In Shanghai, he was under the guidance of a number of pre-eminent artists, including Huang Binhong and Ye Gongchuo. His calligraphy was very much influenced by Ye, so much that that many of his own students also learned Ye’s calligraphy. Tan started with learning the calligraphy of Yan Zhenqing and Zhao Mengfu, and followed by practising extensively the Wei stone inscriptions.
Tan came to Singapore in 1949. He was a Principal of Tuan Mong High School. He also taught in Chung Cheng High School (Main). 1964. He retired in 1968 and died in 1972.
We can say that Tan is the person who had laid the foundation for the development of calligraphy in Singapore. His contributions to the field of calligraphy in Singapore were many-fold.
When he was the Principal of Tuan Mong High School, he created a very conducive environment for calligraphy learning. As a result, the school had produced many students who are good in calligraphy. As such, Tuan Mong was well known for calligraphy in Singapore.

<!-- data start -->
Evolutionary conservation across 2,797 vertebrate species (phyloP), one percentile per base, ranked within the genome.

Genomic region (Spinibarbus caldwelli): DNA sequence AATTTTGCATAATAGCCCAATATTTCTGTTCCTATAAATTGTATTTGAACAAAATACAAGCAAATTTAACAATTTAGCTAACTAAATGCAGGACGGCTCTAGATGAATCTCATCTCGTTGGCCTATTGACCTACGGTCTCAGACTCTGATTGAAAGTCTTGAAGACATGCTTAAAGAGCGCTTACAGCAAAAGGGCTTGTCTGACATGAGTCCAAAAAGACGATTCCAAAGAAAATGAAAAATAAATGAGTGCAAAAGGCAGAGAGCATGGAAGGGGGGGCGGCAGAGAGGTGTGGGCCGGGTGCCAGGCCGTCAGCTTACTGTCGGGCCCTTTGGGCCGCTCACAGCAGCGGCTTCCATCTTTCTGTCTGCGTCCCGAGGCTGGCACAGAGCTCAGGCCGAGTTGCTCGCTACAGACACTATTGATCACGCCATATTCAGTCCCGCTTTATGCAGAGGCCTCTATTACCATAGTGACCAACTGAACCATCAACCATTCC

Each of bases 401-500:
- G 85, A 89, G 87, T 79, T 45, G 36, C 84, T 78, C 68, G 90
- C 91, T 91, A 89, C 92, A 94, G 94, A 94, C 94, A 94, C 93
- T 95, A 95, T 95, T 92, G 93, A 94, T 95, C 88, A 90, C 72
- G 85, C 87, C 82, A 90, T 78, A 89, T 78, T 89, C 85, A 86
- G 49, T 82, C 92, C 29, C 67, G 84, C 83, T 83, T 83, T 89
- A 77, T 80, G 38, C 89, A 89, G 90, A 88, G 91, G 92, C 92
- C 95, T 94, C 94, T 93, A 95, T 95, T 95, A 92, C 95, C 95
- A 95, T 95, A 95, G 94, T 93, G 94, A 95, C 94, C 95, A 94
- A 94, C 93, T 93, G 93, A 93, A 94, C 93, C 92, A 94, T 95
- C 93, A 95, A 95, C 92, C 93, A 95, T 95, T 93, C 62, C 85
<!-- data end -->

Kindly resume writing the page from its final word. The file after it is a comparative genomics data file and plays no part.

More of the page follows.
In 1964, Tan was transferred from Tuan Mong to Chung Cheng High School (Main) as a teacher. Since then, he started teaching Chinese calligraphy, and did not stop teaching it till his death in 1972. During this period, he had trained many students such as Tan Siah Kwee, Khoo Seng Kong, Choo Pee Moy, Yeo Eng Choon and Yeo Eng Jiang. Many of his students have developed a lifelong love in Chinese calligraphy. Even after his retirement, he continued to invite these students to learn and practice the art in his home. Among them, Tan Siah Kwee is the founding member of and currently is still the President of the Chinese Calligraphy Society of Singapore (CCSS), which was officially founded in December 1968. Khoo Seng Kong is the founding member of the Shicheng Calligraphy & Seal-carving Society and currently its Adviser. Both men have played a pivotal role in the development and promotion of Chinese calligraphy in Singapore.